WASHINGTON, Dec 4 (Reuters) – U.S. Supreme Court justices battled on Monday over whether to approve OxyContin maker Purdue Pharma’s bankruptcy settlement, citing concerns that the deal would shield its wealthy Sackler family owners from lawsuits related to a deadly opioid epidemic. Destroying it will harm the victims.
The court heard arguments in President Joe Biden’s administration’s appeal of a lower court ruling upholding the settlement for the Stamford, Connecticut-based company.
Purdue’s owners under the deal will receive immunity in exchange for paying up to $6 billion to settle thousands of lawsuits filed by states, hospitals, addicts and others who have sued the company for mismarketing its powerful painkiller OxyContin.
At issue in the case is whether U.S. bankruptcy law allows Purdue’s reorganization to include legal protections for Sackler family members who have not filed for personal bankruptcy.
Some judges seemed to express skepticism toward Biden’s administration position.
“Bankruptcy courts have been approving plans like this for 30 years,” conservative Justice Brett Kavanaugh told Justice Department lawyer Curtis Cannon, while asking why the Supreme Court should rule such plans “peremptorily inappropriate.”
But some judges seemed wary of extending protections to the Sacklers under the bankruptcy code when family members themselves are not debtors under the plan.
“In some ways, they’re getting a better deal than a typical bankruptcy discharge,” liberal Justice Elena Kagan told Gregory Carey, an attorney representing Purdue, adding that under the deal the Sacklers would be “protected from claims of fraud and willful misconduct.” ,” which does not happen in a typical bankruptcy proceeding.
In August, judges halted bankruptcy proceedings involving Purdue and its subsidiaries when they accepted the administration’s appeal by the Manhattan-based 2nd US Circuit of Appeals.
Outside court, about 50 people, including family members of opioid victims, protested the settlement. “Sewermen lie, people die,” chanted some of the demonstrators. Some held signs commemorating those who died from opioids. Another sign read, “Deadly White Collar Criminals – Sackler Cartel”.
Purdue filed for Chapter 11 bankruptcy in 2019 to address its debts, nearly all of which stem from thousands of lawsuits alleging OxyContin helped kickstart the opioid epidemic that has caused more than half a million American overdose deaths over two decades.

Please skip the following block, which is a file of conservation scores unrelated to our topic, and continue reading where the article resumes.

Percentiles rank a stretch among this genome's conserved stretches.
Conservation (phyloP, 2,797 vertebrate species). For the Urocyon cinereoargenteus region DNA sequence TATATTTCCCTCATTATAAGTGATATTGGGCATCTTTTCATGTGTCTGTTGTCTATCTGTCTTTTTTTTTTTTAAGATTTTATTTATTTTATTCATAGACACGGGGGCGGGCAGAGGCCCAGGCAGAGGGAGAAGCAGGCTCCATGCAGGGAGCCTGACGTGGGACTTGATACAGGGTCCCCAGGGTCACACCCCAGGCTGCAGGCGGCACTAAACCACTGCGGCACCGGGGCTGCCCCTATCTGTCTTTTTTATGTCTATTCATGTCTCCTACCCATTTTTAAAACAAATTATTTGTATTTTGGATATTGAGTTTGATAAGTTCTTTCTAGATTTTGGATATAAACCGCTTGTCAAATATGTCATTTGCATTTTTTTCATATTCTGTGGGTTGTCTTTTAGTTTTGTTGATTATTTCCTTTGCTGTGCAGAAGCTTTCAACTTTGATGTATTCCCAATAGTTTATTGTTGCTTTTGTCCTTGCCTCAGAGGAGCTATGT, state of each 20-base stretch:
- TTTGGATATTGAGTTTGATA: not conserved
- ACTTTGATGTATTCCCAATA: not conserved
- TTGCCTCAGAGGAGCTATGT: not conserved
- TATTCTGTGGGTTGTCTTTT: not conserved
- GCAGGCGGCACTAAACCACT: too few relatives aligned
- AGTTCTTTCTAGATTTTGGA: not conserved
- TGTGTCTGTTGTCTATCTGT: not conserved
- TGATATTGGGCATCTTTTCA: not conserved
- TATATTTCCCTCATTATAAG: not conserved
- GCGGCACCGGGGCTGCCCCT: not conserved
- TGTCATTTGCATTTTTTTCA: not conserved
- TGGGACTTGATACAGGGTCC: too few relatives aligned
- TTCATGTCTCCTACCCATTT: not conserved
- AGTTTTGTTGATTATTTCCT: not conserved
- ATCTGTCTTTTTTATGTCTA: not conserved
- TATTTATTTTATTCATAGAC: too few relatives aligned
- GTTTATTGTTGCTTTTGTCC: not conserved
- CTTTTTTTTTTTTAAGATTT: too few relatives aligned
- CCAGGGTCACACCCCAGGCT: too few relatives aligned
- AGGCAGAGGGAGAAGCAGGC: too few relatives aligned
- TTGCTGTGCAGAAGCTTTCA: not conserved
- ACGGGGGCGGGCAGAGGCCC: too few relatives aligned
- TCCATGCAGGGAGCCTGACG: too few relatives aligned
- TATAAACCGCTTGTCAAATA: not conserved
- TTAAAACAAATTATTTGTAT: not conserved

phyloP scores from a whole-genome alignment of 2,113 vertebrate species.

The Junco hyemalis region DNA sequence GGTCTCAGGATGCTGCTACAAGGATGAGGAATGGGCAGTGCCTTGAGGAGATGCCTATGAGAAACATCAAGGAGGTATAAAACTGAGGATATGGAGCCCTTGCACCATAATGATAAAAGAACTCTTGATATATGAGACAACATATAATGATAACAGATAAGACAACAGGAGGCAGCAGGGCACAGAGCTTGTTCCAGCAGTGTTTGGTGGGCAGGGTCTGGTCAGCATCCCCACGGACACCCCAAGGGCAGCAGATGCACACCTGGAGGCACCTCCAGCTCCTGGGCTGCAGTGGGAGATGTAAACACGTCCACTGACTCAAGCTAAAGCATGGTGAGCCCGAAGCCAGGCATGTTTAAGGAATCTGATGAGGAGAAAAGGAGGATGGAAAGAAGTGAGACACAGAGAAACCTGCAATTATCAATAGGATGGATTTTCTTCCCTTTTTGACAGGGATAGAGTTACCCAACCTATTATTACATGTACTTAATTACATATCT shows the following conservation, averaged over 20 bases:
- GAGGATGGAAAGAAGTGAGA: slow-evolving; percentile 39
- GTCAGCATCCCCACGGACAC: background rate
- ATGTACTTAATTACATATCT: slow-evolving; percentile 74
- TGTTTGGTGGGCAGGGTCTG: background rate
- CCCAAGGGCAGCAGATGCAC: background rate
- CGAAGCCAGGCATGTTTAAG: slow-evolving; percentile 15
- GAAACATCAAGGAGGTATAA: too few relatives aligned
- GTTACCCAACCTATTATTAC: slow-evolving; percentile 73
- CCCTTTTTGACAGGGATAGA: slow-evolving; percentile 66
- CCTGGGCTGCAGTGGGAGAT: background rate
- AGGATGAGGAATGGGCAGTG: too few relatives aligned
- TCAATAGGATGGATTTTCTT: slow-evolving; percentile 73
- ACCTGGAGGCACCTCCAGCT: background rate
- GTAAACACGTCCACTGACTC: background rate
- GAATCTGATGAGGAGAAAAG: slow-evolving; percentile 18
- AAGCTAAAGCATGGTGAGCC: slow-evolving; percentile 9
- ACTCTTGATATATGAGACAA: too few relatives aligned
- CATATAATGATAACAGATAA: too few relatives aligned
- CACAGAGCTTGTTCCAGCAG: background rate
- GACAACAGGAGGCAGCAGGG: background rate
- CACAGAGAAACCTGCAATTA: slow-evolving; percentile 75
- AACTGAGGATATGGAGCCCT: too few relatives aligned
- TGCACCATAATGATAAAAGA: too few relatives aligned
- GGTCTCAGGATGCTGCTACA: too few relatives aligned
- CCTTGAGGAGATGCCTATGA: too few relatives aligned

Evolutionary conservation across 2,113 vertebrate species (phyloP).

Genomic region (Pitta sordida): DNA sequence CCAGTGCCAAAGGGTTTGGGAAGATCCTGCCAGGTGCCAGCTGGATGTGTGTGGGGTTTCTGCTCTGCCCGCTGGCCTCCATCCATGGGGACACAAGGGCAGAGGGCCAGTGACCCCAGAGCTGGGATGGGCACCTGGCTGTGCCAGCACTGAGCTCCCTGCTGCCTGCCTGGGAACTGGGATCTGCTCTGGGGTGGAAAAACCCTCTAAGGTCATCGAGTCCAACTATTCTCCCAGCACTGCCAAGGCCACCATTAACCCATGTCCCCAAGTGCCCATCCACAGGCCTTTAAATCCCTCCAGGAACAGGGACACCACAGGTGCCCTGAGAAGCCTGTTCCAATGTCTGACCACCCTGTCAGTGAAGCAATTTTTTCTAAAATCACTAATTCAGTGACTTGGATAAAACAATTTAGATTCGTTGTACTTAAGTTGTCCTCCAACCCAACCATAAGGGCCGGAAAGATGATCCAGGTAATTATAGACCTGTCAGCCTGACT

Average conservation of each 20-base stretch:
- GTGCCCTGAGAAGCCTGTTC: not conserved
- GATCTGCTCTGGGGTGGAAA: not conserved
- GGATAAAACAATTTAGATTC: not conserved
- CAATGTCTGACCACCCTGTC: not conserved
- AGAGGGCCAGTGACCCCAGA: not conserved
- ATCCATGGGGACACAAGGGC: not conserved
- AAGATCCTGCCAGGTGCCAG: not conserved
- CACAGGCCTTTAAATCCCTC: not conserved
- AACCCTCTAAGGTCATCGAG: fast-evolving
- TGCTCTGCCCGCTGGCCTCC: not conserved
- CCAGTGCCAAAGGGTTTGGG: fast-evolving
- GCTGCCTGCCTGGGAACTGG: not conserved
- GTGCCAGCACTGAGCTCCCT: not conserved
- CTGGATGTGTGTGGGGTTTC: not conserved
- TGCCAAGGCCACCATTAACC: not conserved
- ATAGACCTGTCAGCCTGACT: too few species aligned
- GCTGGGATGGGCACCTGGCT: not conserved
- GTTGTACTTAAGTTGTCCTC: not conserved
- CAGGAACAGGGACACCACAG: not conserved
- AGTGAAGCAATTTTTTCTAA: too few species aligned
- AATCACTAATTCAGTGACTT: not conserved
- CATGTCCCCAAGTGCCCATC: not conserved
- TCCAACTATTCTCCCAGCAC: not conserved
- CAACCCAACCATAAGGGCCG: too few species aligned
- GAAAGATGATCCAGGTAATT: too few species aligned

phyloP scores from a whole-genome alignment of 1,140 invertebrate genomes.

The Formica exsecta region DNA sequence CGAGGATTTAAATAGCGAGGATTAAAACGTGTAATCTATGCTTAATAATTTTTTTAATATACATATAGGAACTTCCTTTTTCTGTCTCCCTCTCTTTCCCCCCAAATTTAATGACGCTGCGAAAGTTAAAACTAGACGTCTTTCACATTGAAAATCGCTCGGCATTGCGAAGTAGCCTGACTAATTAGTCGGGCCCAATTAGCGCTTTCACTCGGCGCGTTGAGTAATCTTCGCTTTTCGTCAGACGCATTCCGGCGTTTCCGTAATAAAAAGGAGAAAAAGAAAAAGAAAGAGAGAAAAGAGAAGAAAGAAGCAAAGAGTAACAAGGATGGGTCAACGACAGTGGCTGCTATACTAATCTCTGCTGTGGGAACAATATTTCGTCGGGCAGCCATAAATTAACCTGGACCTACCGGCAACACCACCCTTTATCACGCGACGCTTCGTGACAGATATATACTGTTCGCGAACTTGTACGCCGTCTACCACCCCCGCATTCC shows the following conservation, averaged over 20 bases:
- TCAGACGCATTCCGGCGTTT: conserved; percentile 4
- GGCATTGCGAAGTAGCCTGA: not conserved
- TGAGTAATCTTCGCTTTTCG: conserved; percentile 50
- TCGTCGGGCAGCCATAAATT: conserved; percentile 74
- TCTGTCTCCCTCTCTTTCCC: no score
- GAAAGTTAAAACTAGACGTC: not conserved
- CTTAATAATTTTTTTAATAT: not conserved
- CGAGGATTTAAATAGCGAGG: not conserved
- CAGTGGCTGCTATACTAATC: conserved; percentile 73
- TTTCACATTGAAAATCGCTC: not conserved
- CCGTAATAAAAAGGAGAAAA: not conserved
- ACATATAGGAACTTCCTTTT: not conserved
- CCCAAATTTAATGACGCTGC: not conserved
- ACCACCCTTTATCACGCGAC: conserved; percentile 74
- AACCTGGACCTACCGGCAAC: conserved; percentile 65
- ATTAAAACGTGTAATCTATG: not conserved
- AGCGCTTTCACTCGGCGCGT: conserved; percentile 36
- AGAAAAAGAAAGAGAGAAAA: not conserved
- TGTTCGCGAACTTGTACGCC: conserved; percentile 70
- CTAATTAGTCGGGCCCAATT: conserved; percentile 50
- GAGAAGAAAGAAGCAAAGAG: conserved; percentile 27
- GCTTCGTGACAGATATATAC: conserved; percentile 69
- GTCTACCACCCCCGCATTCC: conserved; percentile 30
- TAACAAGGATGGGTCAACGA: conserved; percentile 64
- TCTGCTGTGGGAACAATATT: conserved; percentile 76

Purdue estimates that its bankruptcy settlement, approved by a U.S. bankruptcy judge in 2021, will award $10 billion to its creditors, including state and local governments, individuals affected by addiction, hospitals and others who have sued the company.
The Biden administration and eight states challenged the settlement. All states dropped their opposition after the Sacklers agreed to contribute more to the settlement fund.
In upholding the settlement in May, the 2nd Circuit concluded that federal bankruptcy law allows legal protections for non-bankrupt parties like the Sacklers in unusual circumstances. The ruling ruled that the legal claims against Purdue were inextricably linked to those against its owners, and that allowing lawsuits targeting the Sacklers would undermine Purdue’s efforts to reach a bankruptcy settlement.
Carey warned the justices that blocking the bankruptcy deal could ultimately subject the Sacklers to a flood of lawsuits and leave many affected by the opioid crisis empty-handed.
“The billions of dollars that the program earmarks for opioid reduction and compensation will evaporate, leaving creditors and victims with nothing, and of course lives will be lost,” Carey said.
Cavanaugh suggested Cannon’s argument for the administration signals that the opinions of opioid victims and their families don’t matter.
Cannon said Sackler family members took billions back from Purdue before it agreed to contribute up to $6 billion toward its opioid settlement. The agreement conflicts with the “nuts and bolts” of bankruptcy law because it “allows the Sacklers to decide how much they’re going to contribute,” Cannon said.
While most claimants who voted on whether to approve the deal viewed it favorably, some justices expressed concern that opponents of the deal would not be able to sue for their injuries.
“We generally do not say that a non-consenting party can dispose of a claim to property in this manner without permission or any process of the court,” conservative Justice Neil Gorsuch told attorneys for the creditors.
Reporting by John Krusel and Andrew Chung; Editing by Will Dunham
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